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Phil Mickelson: Rolling back the ball would unfairly punish longest hitters



In the midst of a generally diplomatic take on the USGA’s distance report, Phil Mickelson made an interesting point during a call-in with the Dan Patrick Show.

Mickelson said he agreed with Patrick about the idea that classic courses becoming obsolete due to current driving distances is troubling. He also seemed to suggest that 2003 USGA limitations on COR and MOI have effectively halted the year-over-year equipment-related distance creep and that recent increases are more the product of player fitness.

However, Lefty made an interesting point regarding a proposal that’s being floated in some corners: a golf ball that flies 10 or 20 percent shorter.

“If you reduce it [the ball] 10 percent…the guy who hits it 280 yards, he’s going to lose 28 yards. The guy who hits it 330, he’s going to lose 33 yards, so you’re going to punish him more.”

The take is an interesting one: Longer hitters will suffer proportionally more. This is a counter for those who say, “the longest hitters will still be the longest if we roll back the ball.” Yes, but if Mickelson is accurate, they won’t be proportionally as long. That doesn’t seem fair.

For Mickelson’s part, he concluded with, “I don’t really have a strong opinion, because I know of have feelings both ways on it [the distance debate].”

Check out the left-hander’s full talk with Patrick below (h/t Geoff Shackelford).

What do you think about Mickelson’s remarks, GolfWRXers?

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  1. Gally

    Mar 9, 2018 at 4:08 pm

    There are 3 types of people in the world……those that are good at math, and those that aren’t so good at math.

  2. matt_bear

    Mar 9, 2018 at 11:43 am

    In order to take Phil’s comment seriously, we would first have to answer if the long hitters benefited disproportionately on the “way up” with the technology improvements.

  3. ski_co

    Mar 9, 2018 at 11:38 am

    Stop the changes now and leave everything as it is.

  4. Judge Smeills

    Mar 9, 2018 at 9:55 am

    by the same logic the shorter hitter from 10 years ago got disproportionately affected by the equipment improvements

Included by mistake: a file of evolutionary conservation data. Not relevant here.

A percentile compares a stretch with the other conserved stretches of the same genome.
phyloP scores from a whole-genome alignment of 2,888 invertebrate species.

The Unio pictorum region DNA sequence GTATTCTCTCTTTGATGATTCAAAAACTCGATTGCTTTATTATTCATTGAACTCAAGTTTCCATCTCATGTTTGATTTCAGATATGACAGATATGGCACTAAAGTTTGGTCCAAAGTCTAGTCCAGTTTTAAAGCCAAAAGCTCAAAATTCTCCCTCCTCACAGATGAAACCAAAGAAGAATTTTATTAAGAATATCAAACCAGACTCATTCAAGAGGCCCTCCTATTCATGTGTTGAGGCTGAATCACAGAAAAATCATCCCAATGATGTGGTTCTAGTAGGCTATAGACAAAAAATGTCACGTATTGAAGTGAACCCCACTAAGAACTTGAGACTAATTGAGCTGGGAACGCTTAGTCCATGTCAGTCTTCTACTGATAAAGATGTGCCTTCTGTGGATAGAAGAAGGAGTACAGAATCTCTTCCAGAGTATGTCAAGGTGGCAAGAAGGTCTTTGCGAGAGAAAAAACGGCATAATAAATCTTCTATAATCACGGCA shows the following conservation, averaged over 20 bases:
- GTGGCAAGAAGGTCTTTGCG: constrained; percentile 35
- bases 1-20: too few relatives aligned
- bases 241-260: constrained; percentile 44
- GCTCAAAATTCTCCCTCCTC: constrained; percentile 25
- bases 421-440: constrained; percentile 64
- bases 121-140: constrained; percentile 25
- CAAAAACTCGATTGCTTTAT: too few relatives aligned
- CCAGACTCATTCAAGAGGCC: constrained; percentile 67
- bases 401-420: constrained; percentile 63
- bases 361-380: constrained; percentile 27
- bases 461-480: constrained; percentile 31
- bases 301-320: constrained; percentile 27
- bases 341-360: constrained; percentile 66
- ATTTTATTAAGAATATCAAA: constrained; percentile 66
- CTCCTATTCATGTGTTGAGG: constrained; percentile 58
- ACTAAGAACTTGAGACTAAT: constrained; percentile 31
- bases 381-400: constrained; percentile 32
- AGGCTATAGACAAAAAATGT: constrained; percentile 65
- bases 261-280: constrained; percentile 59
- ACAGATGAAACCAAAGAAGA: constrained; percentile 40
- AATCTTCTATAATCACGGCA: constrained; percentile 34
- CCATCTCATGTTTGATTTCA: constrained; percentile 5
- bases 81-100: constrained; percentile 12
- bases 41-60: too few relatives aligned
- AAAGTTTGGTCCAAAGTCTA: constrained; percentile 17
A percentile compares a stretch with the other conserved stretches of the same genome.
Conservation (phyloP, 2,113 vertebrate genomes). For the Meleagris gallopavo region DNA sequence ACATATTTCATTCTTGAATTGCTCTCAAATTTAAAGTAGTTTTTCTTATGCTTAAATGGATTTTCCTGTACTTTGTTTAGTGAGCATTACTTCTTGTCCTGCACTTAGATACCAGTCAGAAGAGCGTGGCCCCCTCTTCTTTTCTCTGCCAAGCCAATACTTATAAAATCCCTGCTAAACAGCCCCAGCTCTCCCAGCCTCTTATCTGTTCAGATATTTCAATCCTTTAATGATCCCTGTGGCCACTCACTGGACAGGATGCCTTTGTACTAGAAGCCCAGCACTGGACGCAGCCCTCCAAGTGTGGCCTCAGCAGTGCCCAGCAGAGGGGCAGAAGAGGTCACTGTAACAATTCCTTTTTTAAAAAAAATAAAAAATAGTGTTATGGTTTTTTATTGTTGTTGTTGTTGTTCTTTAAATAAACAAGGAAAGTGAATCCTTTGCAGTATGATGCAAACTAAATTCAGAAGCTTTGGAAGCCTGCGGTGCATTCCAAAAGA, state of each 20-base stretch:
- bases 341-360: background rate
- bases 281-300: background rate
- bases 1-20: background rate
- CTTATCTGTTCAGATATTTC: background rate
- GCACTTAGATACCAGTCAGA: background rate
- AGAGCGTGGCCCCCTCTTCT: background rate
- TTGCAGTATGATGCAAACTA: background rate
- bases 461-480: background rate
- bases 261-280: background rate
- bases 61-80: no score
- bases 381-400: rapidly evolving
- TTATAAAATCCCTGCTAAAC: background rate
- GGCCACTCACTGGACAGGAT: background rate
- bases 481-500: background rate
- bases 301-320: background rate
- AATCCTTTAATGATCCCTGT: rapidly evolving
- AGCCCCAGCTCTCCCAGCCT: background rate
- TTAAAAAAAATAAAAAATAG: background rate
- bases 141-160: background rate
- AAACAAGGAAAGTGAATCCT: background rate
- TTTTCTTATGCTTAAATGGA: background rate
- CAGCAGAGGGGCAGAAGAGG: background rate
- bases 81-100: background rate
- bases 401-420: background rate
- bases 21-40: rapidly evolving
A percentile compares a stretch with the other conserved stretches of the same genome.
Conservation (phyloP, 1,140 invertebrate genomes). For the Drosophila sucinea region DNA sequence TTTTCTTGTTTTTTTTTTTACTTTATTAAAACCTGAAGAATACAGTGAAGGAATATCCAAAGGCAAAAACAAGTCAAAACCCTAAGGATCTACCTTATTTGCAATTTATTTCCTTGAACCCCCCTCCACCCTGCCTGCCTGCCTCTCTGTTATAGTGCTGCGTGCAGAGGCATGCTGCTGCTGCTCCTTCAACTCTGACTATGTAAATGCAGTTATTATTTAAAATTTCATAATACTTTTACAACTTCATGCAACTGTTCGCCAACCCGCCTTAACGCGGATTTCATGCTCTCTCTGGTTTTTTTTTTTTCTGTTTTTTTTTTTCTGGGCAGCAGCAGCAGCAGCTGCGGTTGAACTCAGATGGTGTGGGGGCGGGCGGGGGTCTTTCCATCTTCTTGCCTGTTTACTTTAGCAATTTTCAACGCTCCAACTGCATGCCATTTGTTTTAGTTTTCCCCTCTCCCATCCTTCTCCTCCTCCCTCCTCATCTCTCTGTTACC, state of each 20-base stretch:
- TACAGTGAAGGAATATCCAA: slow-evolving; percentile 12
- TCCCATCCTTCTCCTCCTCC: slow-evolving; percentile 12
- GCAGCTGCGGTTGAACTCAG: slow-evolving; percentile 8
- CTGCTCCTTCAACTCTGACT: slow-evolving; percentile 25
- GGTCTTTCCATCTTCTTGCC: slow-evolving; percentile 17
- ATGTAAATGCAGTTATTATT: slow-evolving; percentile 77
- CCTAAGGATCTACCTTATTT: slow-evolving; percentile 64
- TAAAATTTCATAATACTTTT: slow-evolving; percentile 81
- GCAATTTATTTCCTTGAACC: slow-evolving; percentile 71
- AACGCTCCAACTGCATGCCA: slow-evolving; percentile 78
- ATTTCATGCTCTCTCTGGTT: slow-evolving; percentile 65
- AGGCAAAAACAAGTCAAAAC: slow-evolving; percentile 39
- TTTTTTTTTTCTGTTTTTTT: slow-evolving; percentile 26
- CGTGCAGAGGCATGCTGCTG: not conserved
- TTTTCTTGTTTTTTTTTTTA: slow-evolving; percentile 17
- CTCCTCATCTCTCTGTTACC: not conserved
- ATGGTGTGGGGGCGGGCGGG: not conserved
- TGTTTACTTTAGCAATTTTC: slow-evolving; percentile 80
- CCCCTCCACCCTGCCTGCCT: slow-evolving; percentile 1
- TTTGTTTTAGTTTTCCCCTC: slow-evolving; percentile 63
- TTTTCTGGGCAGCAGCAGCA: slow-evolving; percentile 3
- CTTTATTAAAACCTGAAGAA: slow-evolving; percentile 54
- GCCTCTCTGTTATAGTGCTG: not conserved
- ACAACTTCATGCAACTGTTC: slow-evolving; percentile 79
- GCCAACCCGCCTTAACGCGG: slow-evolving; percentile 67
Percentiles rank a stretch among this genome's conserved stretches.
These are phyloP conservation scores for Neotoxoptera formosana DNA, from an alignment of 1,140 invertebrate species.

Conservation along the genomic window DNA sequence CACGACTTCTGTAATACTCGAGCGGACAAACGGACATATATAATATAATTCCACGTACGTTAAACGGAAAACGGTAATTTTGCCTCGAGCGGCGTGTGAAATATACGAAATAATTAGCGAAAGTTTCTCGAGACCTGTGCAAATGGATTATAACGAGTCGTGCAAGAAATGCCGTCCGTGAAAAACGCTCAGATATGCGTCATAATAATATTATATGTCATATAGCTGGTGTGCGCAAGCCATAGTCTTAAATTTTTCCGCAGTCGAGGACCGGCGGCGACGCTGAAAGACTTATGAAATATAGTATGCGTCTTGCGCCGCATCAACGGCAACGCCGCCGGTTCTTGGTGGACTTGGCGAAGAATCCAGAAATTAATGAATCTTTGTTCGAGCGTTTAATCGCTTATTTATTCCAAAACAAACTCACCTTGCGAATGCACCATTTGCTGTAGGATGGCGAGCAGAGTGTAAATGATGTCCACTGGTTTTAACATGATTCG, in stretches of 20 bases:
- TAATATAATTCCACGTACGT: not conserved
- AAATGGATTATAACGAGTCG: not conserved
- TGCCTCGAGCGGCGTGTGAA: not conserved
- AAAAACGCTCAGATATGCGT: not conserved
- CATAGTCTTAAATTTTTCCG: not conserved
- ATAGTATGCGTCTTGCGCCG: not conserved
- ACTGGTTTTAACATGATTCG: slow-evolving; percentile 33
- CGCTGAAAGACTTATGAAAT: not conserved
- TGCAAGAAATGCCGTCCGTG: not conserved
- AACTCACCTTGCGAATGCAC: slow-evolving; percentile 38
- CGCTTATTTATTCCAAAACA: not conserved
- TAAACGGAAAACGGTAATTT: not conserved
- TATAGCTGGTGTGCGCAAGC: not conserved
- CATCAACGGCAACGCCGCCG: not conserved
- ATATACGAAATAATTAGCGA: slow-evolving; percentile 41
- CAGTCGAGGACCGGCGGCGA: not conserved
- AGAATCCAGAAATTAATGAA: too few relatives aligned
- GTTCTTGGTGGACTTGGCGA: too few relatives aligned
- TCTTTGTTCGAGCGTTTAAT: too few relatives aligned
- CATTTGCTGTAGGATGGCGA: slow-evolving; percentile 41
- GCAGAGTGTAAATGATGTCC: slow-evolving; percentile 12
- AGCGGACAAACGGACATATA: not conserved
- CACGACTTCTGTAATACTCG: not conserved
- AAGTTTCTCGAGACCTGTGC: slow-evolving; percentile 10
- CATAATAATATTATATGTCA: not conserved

5. Old Redtop

    Mar 9, 2018 at 9:45 am

    The comments here demonstrate perfectly the problem with changing the ball. Too many unintended consequences for the overall enjoyment of the game. The fix is easy… set the courses up for the pro and elite amateur tournaments so that drives over a certain distance don’t run out. Manage the distance by course setup. Stop the 30+ yard roll outs after the ball carries 300 yards. Raise the grass height in the fairways at 300+ and the rough. Problem solved.

    This can be done on all holes or selected holes. If you still leave a couple of “bomber” holes, then the equipment manufactures can still sell “distance” to the rest of us… 🙂

  6. youraway

    Mar 9, 2018 at 9:04 am

    Let’s see 10% of 300 equals 30 and 10% of 250 equals 25. So we’re talking about 5 yards difference. Wow!

    • kevin

      Mar 9, 2018 at 9:27 am

      its actually less than that because the gap between the longest hitter and shortest is less than 50 yards.

      based on 2017 data, Rory avg drive was 317. Spencer Levin was 175th at 278yds. Thats 39 yds.

      10% rollback seems a bit drastic. if anything i say we increase the spin of the ball and limit the size of the drivers on tour to 400cc. let the big hitters swing away but decrease the forgiveness in their equipment. separate the best ball strikers from the average on Tour.

      • Jae

        Mar 9, 2018 at 1:49 pm

        Have you ever seen a tour players clubs after 100 or more rounds? They don’t miss the sweetspot, like ever.

  7. Ro

    Mar 9, 2018 at 3:00 am

    Lets just go back to rubber wound and persimmon.

    • Ro

      Mar 9, 2018 at 3:02 am

      Oh oo oh and also get rid of graphite shafts. Steel only. And no, they also have to be at least 120 gram shafts. No more of this light weight stuff

    • The Taint

      Mar 9, 2018 at 10:00 am

      Ro, these rules would not apply to hackers like you. I know you want to feel like a pro when you swing your tour issue clubs, but get over it. Tour players can hit 400cc drivers. Take a week off and find another game.

  8. RG

    Mar 9, 2018 at 1:18 am

    Watched the opening round at Copperhead today. One player at 4 under, 1 under is top 8. More guys at 4 to 5 over than there are under. Tell me again how to much distance is hurting the game cause it seems like it ain’t helping these guys to much.

  9. Jerry Chang

    Mar 8, 2018 at 10:57 pm

    I spoke to Tiger this morning about rolling back the ball. Tiger is in favor of it and truly believes it will help the game. He thinks that the manufacturers should make balls spin more. Adding spin to balls will penalize the longest hitters and may actually help amateurs. He and Jack have talked recently and are in agreement that this will bring back the lost art of shotmaking. Peace out.

    • Ro

      Mar 9, 2018 at 2:58 am

      OK. I’ll make the ball spin more.
      But I’ll also talk to the USGA and R&A, and advise them to roll back the grooves on irons and wedges so they must not be any shape other than a V, at a specific angle to impart the minimal amount of spin possible without jagged edges and set at a specific minimal depth, and also to take away surface milling and roughness as well; the surface of those clubs must be uniformly smooth so that the ball wouldn’t be grabbed by such things.

      • Rich Douglas

        Mar 10, 2018 at 4:58 pm

        U Grooves only matter out of the rough, where they wick away moisture from the clubface. They don’t really matter from the fairway.

  10. H. Vardon

    Mar 8, 2018 at 10:04 pm